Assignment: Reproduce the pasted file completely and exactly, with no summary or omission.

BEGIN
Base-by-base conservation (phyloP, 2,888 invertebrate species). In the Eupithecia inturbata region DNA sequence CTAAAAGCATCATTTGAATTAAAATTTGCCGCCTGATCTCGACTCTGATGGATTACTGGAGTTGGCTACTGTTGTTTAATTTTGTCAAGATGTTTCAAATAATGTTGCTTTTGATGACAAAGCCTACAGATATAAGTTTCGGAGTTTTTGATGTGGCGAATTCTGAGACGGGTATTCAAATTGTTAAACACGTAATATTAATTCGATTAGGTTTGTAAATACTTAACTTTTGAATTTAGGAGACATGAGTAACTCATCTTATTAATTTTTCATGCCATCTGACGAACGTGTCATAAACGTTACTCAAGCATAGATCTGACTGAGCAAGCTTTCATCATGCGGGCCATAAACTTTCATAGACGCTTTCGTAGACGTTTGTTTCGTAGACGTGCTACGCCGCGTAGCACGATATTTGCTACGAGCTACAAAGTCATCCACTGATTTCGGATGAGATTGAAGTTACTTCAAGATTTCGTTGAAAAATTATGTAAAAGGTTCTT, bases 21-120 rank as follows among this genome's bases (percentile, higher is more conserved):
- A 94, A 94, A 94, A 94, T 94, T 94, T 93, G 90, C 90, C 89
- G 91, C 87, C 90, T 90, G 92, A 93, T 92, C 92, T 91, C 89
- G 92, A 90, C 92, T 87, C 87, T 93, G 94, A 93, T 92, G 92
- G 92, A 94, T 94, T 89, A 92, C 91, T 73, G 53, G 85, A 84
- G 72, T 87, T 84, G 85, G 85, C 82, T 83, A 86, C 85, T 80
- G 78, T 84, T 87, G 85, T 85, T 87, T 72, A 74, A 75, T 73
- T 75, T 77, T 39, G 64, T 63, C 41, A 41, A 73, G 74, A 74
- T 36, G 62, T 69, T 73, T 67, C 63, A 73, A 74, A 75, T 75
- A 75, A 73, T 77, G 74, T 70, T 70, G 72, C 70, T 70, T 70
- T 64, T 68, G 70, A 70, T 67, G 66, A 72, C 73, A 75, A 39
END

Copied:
Base-by-base conservation (phyloP, 2,888 invertebrate species). In the Eupithecia inturbata region DNA sequence CTAAAAGCATCATTTGAATTAAAATTTGCCGCCTGATCTCGACTCTGATGGATTACTGGAGTTGGCTACTGTTGTTTAATTTTGTCAAGATGTTTCAAATAATGTTGCTTTTGATGACAAAGCCTACAGATATAAGTTTCGGAGTTTTTGATGTGGCGAATTCTGAGACGGGTATTCAAATTGTTAAACACGTAATATTAATTCGATTAGGTTTGTAAATACTTAACTTTTGAATTTAGGAGACATGAGTAACTCATCTTATTAATTTTTCATGCCATCTGACGAACGTGTCATAAACGTTACTCAAGCATAGATCTGACTGAGCAAGCTTTCATCATGCGGGCCATAAACTTTCATAGACGCTTTCGTAGACGTTTGTTTCGTAGACGTGCTACGCCGCGTAGCACGATATTTGCTACGAGCTACAAAGTCATCCACTGATTTCGGATGAGATTGAAGTTACTTCAAGATTTCGTTGAAAAATTATGTAAAAGGTTCTT, bases 21-120 rank as follows among this genome's bases (percentile, higher is more conserved):
- A 94, A 94, A 94, A 94, T 94, T 94, T 93, G 90, C 90, C 89
- G 91, C 87, C 90, T 90, G 92, A 93, T 92, C 92, T 91, C 89
- G 92, A 90, C 92, T 87, C 87, T 93, G 94, A 93, T 92, G 92
- G 92, A 94, T 94, T 89, A 92, C 91, T 73, G 53, G 85, A 84
- G 72, T 87, T 84, G 85, G 85, C 82, T 83, A 86, C 85, T 80
- G 78, T 84, T 87, G 85, T 85, T 87, T 72, A 74, A 75, T 73
- T 75, T 77, T 39, G 64, T 63, C 41, A 41, A 73, G 74, A 74
- T 36, G 62, T 69, T 73, T 67, C 63, A 73, A 74, A 75, T 75
- A 75, A 73, T 77, G 74, T 70, T 70, G 72, C 70, T 70, T 70
- T 64, T 68, G 70, A 70, T 67, G 66, A 72, C 73, A 75, A 39